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Moscow Muslims Want To Use Trailers As 'Mobile' Mosques

Coming soon to a Moscow Muslim near you?

Coming soon to a Moscow Muslim near you?

MOSCOW -- Are you a Muslim in Moscow? Do you find when it's time to pray there's never a minaret in sight? Do you remember that time you had to pray in the filthy fire escape of some business center? Wouldn't you just prefer it if you could summon a mosque to come to you?

Well, your prayers may soon be answered.

A new crowdfunding initiative posted on the popular Boomstarter website is raising funds to buy a fleet of trailer cars and have them transformed into mobile places of Muslim worship.

The renovated trailers will accommodate a mini-prayer space, and also be fitted with a special ablution compartment for Muslims to wash, a crucial purification ritual performed before prayer, according to a design layout posted on Boomstarter.

The mobile mosques will then travel around the capital, serving Muslims who summon them, free of charge.

"Today 2 million Muslims in Moscow are forced to content themselves with only FOUR functioning mosques in the city," writes Alsu Khafis, the author of the Mobile Mosques project posted online. "The rhythm of the modern city and the small capacity of mosques do not allow practicing Muslims always to perform their regular prayer."

Mosques On Wheels!

Mosques On Wheels!

The project aims to raise 850,000 rubles and hopes to resolve Moscow's mosque conundrum by stationing six trailer-mosques at business centers around the city and making a further two available for summoning by clients via a special website.

The raised funds will go toward buying the trailers and the cars to tow them, hiring drivers, and carrying out a full renovation of the automobiles. Organizers promise the trailer service will be self-sufficient, as it will sell takeaway food in order to cover costs.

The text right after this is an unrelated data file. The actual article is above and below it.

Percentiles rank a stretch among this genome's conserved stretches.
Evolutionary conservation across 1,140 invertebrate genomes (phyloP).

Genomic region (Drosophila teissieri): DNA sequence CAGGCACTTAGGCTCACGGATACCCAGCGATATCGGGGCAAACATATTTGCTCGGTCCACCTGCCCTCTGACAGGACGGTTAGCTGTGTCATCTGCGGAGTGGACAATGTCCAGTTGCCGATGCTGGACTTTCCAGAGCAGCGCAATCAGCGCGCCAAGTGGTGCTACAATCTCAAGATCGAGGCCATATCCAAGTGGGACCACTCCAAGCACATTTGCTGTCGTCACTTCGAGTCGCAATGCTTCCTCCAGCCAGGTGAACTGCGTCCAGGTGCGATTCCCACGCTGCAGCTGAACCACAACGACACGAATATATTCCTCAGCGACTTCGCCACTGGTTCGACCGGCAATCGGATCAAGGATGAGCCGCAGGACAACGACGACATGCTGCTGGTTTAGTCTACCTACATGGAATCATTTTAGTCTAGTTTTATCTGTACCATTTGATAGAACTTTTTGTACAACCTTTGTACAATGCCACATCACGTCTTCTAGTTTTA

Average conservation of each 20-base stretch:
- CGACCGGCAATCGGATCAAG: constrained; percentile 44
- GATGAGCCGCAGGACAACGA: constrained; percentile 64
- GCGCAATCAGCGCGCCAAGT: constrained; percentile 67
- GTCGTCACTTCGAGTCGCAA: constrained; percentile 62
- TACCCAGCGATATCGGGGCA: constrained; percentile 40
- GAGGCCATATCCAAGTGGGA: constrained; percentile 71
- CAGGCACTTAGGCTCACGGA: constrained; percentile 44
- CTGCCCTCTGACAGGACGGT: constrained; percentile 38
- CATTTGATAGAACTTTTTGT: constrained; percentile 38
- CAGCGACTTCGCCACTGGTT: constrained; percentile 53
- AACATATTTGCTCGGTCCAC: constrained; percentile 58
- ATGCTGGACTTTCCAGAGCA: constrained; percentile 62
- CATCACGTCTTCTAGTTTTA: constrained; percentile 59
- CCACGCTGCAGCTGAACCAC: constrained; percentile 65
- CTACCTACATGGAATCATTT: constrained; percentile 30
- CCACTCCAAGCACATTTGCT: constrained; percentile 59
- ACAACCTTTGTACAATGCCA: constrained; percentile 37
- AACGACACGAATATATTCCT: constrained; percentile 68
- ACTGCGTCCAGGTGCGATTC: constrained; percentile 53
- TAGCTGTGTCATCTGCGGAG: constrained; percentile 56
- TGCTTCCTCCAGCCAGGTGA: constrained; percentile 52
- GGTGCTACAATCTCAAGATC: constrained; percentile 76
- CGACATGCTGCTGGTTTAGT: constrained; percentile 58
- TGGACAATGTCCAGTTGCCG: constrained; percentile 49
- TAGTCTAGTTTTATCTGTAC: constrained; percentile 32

The exterior of the trailer-cum-mosques will be white and embossed with a green Muslim floral pattern.

Mosques On Wheels?

The project organizers invite users to make contributions of between 100 rubles and 15,000 rubles ($1.5-$229). Contributors of the larger sum will be given the privilege of summoning a mosque-on-wheels without having to queue.

They also will receive a meal -- naturally in accordance with Muslim dietary requirements -- on top of prayer services. The project has so far raised a somewhat modest 20,000 rubles, with 56 days left to raise the remainder.

The Russian capital has long suffered from a shortage of mosques for its estimated 2 million Muslims, many of them migrant laborers.

Moscow Mayor Sergei Sobyanin has spoken out against building new mosques, arguing that the mosques are frequented predominantly by foreign citizens.

Every Muslim holiday sees tens of thousands of Muslims kneeling down on the streets near mosques. In winter, on the territory of Moscow's oldest mosque at Prospekt Mira -- which has been under reconstruction for several years -- Muslims simply unfurl their prayer rugs outside under driving snow.

In a city infamous for traffic problems, traveling to a mosque can also be problematic. "Answer honestly, do you remember how you felt when you read the namaz [prayer] on the fire escape of a business center...? When you prayed at home three times in a row because you can't pray at work and it is a minimum 40 minutes to travel to the mosque?" the pitch asks rhetorically.

Ildar Alyatdinov, Moscow's chief mufti, is ambivalent about the project, however. In local media comments carried by Interfax, Alyatdinov called the proposal "definitely rather interesting," but cautioned that mobile mosques would not be a substitute for the atmosphere of a real mosque.

-- Tom Balmforth

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